Winner of the 1983 Obie Award as most promising playwright of the season.
In a motel room near Kennedy Airport, Wanda and Edwin are preparing to embark for Africa. He is a college professor disposed to having affairs with his students (after which he has them expelled); she is a perennially stoned devotée of Vogue magazine who wants to start a new life. Both parents despise their grown daughter, Constance, who arrives at the motel in the clown makeup she wore to a church bazaar earlier in the day, and is determined to join in their escape or stop them from departing. As they hilariously bicker, several decades of grievances are dredged up—and a murder takes place. In the end, there are outrageous, but telling comments about a host of other subjects, including families, organized religion, sex, marriage, compulsive shopping and even the "desiccation of European cities," all delivered in a bracing, madcap style which sweeps through the theatre with its fresh, invigorating originality.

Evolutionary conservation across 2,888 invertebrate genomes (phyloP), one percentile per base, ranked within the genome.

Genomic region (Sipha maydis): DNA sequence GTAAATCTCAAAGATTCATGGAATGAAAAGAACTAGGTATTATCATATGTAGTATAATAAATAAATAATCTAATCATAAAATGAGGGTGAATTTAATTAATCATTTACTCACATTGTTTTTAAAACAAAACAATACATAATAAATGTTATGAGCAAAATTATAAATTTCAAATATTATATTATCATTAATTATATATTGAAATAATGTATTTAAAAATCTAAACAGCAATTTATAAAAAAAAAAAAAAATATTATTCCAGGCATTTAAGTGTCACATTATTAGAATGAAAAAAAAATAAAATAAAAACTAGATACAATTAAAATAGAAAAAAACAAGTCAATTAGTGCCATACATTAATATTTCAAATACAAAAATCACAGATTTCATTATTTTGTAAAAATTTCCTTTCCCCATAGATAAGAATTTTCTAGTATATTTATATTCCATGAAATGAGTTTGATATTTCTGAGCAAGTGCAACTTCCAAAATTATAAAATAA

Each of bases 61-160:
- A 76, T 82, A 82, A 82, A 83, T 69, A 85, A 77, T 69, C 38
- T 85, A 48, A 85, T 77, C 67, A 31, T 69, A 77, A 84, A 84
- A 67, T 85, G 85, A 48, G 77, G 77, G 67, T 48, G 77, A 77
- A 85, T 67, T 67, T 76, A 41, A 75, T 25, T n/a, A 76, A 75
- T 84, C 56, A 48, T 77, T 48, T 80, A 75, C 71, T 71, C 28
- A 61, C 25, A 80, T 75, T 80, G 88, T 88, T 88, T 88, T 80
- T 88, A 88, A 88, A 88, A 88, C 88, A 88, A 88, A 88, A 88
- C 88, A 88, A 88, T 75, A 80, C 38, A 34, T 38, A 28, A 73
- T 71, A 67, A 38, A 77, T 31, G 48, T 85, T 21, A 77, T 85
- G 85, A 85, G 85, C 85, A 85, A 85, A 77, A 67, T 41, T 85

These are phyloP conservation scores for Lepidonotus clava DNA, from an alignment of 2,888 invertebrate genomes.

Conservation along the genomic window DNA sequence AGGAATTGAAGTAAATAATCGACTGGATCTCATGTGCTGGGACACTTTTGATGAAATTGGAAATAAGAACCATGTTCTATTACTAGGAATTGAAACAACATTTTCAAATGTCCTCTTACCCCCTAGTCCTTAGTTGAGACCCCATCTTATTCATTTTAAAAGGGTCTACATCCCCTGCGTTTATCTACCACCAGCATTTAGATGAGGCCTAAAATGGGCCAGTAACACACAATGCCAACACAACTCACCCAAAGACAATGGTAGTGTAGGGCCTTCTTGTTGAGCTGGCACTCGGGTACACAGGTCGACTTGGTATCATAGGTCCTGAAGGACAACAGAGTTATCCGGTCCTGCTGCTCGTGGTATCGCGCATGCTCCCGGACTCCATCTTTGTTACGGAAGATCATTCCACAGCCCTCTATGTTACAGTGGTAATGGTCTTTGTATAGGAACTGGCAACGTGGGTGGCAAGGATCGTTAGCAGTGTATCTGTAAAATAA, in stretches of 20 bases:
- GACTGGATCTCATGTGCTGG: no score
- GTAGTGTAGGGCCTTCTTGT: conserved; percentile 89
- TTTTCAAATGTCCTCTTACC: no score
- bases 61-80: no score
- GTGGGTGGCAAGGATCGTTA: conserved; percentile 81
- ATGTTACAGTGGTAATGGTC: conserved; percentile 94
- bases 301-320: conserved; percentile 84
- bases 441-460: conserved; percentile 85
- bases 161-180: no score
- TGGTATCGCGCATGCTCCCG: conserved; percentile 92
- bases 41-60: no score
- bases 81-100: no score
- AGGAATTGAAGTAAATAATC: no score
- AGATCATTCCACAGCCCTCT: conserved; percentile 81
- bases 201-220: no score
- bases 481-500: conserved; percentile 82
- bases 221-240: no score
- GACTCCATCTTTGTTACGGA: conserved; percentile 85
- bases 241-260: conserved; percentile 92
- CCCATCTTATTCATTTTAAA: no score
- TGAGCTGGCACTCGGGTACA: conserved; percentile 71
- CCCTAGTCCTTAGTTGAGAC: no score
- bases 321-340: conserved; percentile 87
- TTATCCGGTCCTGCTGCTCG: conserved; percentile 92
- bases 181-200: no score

Winner of the 1983 Obie Award as most promising playwright of the season. Presented by New York's famed Manhattan Theatre Club, this highly irreverent and brilliantly imaginative black comedy introduced a young writer of exceptional talent and originality to a wide audience. Zany, bizarre, and wildly funny, the play offers a biting commentary on the All-American family and the torments which lie beneath its ostensibly calm surface. "…snakes through the theatre like an air-raid-siren its caustic, surreal humor and bizarre vision are original and special." —NY Times.